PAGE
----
Zuisho Nushi To Naru (“Wherever, Become Your Own Master”) by Zakyu-An Sensh¯ o


104

SHODO The Quiet Art of Japanese Zen Calligraphy

Zuisho Nushi To Naru (“Wherever, Become Your Own Master”) in the Kaisho Style The first ideogram is the same as that in a statement we focused on earlier, “Ocean Waves After Surf.” The first and second ideograms require many strokes, but the third and fourth ideograms are much simpler and have fewer strokes. Therefore, in the first and second ideograms, make the strokes narrower and thinner to accommodate the strokes in the given space. The last ideogram has only 5 strokes, so use slightly thicker lines which will provide balance for the total statement.

④ ①

⑥ ⑦

⑪ ⑫

⑮ ② ① ④ ⑤

⑦ ⑩

⑪ ⑨

④ ⑤ ⑥

① ② ③ ④


Four Ideogram Zengo

Zuisho Nushi To Naru (“Wherever, Become Your Own Master”) in the Gyosho Style

105

③ ① ④

In gyosho, the first ideogram has been greatly simplified and strokes 7 and 8 have been omitted. In the second ideogram, too, the strokes have been combined and simplified.

⑧ ⑤

① ④

③ ②

⑤ ⑦

⑨ ⑪

⑩ ③

④ ⑤

① ② ③


106

SHODO The Quiet Art of Japanese Zen Calligraphy

Dai D¯o Mu Mon (“Great Path No Gate”)

Dai D¯o Mu Mon (“Great Path No Gate”) from the Mumonkan by Gengo Akiba Roshi of KojinAn, Oakland, Calif.

Zen is deeply rooted in the teachings and doctrines of Mahayana Buddhism and it gradually developed a rich textual tradition based on the interpretation of the Buddhist teachings and the recorded sayings of Zen masters—even though Zen tradition emphasizes that direct insight, expressed in daily life and not in words, is the path to the attainment of enlightenment. Sacred texts are thus regarded as no more than signposts pointing the way, “the finger pointing to the moon.” The teachings of Zen Buddhism include various sources of Mahayana thought, including, sermons, recorded sayings and teaching stories (enigmatic questions or contradictory statements) between Zen masters and their students that developed into various collections of koan. Among the main literary sources in Japan are Dogen’s Shobogenzo, the authoritative text of the Soto sect (see page 173), which emphasizes zazen (seated meditation), and Wumen’s Mumonkan (“The Gateless Gate”), a collection of 48 koan and commentaries compiled in the thirteenth century of rules on how to connect with the Buddha. Each koan illustrates an obstacle to insight and the path through the door or gate towards some essence of the spirit of Zen. The Confucian classics noted that the great path is the fundamental truth and surpasses unnecessary details. In life, any study in a school requires that one must pass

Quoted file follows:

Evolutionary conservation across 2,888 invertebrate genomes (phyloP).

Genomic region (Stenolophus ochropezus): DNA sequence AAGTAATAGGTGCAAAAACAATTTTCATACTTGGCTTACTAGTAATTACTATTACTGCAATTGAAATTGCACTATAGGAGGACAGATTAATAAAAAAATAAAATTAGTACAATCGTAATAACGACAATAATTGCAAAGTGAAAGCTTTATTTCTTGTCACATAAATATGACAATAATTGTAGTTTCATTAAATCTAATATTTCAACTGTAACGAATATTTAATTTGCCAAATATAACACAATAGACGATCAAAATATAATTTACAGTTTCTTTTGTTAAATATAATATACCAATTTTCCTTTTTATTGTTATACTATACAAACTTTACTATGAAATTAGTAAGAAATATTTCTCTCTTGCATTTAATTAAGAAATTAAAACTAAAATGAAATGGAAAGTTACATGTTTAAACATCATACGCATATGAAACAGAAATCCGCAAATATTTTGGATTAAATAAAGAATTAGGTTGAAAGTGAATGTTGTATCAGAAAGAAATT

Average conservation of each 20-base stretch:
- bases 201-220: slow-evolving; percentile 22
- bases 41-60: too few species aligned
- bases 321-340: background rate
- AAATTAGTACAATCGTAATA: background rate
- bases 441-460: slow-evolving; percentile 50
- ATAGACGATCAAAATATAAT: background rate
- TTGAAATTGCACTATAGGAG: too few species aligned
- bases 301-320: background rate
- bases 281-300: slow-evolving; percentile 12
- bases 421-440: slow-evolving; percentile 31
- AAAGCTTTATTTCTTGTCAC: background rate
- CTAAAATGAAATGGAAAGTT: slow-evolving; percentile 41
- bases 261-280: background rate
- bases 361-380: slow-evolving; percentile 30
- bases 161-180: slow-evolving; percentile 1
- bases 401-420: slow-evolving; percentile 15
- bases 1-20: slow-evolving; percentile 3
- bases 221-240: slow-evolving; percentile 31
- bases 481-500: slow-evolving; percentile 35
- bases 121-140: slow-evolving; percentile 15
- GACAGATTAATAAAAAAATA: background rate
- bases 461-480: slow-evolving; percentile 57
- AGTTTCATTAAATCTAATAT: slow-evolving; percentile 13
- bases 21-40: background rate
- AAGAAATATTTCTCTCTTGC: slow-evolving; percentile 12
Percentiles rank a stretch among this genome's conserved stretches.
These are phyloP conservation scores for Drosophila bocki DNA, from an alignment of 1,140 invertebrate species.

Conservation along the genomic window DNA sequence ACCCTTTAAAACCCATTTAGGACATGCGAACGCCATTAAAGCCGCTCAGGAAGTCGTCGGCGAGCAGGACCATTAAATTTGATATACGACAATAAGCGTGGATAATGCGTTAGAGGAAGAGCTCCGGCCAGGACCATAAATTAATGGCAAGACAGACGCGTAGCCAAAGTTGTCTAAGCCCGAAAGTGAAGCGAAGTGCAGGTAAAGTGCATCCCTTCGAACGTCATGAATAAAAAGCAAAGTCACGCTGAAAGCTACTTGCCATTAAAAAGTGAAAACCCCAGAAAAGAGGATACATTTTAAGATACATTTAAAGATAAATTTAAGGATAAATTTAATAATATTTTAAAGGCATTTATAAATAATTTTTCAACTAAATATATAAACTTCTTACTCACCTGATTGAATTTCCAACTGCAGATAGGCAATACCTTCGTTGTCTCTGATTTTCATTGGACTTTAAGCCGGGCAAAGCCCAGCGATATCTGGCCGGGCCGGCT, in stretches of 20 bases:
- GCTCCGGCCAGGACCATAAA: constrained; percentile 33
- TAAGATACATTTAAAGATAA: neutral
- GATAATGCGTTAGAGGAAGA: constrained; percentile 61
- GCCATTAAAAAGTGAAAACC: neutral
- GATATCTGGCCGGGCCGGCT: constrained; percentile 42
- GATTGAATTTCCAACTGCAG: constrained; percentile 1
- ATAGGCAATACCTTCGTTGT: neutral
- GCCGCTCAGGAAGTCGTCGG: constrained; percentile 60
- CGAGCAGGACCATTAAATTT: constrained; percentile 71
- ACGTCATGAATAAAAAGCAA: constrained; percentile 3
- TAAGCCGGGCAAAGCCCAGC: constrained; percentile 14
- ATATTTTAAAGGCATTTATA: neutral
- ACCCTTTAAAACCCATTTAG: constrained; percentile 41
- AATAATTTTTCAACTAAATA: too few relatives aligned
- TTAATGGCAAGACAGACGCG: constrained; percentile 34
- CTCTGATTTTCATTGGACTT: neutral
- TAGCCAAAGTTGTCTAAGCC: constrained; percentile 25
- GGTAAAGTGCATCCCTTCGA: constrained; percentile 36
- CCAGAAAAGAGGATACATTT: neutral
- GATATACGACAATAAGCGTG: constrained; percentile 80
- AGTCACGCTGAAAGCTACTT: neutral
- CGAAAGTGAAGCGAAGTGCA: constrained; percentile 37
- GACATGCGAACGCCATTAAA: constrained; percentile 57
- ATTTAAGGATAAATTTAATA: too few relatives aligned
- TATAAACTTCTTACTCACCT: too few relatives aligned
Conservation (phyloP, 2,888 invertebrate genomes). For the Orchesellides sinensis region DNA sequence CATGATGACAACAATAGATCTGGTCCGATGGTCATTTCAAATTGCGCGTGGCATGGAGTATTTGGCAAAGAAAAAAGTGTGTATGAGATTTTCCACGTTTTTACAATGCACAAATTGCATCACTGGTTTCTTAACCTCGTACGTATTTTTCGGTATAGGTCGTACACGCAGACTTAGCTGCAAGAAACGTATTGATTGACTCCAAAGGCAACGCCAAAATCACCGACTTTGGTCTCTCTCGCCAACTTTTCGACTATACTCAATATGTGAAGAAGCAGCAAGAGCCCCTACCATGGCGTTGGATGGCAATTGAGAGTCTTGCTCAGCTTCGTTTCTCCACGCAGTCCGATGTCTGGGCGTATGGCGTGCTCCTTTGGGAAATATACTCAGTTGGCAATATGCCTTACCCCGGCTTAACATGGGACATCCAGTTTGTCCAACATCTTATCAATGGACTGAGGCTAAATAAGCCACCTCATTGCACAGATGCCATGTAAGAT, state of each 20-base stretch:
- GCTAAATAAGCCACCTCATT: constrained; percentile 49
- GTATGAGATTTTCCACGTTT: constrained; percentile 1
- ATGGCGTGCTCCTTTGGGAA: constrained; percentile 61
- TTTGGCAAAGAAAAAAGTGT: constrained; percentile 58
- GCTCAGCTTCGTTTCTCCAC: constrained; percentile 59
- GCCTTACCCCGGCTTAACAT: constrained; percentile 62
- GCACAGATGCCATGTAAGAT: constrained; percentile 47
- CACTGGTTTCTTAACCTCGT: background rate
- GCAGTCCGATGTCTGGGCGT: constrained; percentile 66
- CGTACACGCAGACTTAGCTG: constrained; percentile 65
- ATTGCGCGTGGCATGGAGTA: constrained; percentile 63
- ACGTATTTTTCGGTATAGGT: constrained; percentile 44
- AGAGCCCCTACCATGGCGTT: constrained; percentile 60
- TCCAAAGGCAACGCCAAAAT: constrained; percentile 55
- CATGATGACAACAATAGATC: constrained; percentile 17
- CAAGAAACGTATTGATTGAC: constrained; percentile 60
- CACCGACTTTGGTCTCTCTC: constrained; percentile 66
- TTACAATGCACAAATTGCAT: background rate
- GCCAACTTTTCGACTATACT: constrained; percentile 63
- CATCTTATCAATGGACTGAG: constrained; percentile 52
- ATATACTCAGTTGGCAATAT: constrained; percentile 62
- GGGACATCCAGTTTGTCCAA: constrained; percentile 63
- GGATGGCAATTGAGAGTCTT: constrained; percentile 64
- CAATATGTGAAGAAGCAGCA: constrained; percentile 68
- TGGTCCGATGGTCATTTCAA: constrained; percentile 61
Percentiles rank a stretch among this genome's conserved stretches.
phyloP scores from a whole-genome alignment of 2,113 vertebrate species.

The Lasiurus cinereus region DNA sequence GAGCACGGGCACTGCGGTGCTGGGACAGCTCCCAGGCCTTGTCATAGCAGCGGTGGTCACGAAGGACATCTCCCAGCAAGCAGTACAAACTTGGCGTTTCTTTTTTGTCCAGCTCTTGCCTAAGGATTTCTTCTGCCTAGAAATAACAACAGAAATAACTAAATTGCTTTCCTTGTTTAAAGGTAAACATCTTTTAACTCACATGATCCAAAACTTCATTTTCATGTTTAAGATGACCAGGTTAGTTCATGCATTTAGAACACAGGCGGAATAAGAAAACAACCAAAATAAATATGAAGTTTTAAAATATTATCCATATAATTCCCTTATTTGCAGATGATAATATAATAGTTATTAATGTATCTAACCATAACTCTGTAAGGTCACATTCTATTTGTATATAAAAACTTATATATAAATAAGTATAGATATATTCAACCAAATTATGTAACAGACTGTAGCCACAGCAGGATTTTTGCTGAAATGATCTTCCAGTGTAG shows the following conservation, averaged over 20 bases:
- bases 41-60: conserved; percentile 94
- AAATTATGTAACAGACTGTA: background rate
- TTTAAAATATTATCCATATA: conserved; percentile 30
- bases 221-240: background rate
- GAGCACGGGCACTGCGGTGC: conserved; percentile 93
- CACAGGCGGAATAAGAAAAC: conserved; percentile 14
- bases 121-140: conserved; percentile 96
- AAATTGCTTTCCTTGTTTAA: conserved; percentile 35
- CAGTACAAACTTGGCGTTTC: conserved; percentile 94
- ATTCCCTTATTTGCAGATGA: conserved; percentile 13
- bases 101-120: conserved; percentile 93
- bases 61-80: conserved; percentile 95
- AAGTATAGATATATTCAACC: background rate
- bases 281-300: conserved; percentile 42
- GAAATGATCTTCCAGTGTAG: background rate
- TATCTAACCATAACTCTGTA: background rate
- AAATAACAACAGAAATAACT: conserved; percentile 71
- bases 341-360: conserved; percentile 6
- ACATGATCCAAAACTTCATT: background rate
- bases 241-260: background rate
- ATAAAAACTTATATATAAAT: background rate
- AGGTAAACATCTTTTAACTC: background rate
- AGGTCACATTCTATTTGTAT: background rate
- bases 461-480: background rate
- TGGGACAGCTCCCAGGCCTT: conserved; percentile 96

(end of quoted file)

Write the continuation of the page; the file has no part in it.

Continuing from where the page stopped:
Dai D¯o Mu Mon (“Great Path No Gate”) from the Mumonkan by Zakyu-An Sensh¯ o


Four Ideogram Zengo

107

Dai D¯o Mu Mon (“Great Path No Gate”) in the Kaisho Style

In this four-ideogram statement, the first one (“great”) is composed of only 3 strokes, so use wider lines to keep it in balance.

① ⑩

⑧ ⑨

⑫ ① ⑤

② ⑥ ⑦ ⑧ ③

④ ⑩

② ①

③ ④

⑦ ⑧


108

SHODO The Quiet Art of Japanese Zen Calligraphy

the gate. However, in the study of spirituality, attitude and readiness are required. The gate to the truth is open in every direction. The great tea master Sen no Rikyu’s teaching was that “the wish to study that comes from the soul is the true teacher.” The two ichigyo mono on page 106, Dai Dō Mu Mon, derived from the Mumonkan, imply that in the path towards enlightenment, there is no gate. The “passport” is the busshin or Buddhist soul within you. Both works combine gyosho and sosho styles in the brush strokes.

① ④

Dai D¯o Mu Mon (“Great Path No Gate”) in the Gyosho Style The third ideogram, mu, has been simplified and the four, three or two dots have been reduced to a line. These adjustments are all purely artistic decisions on how to create balance among the ideograms in the statement.

③ ② ③ ①


Four Ideogram Zengo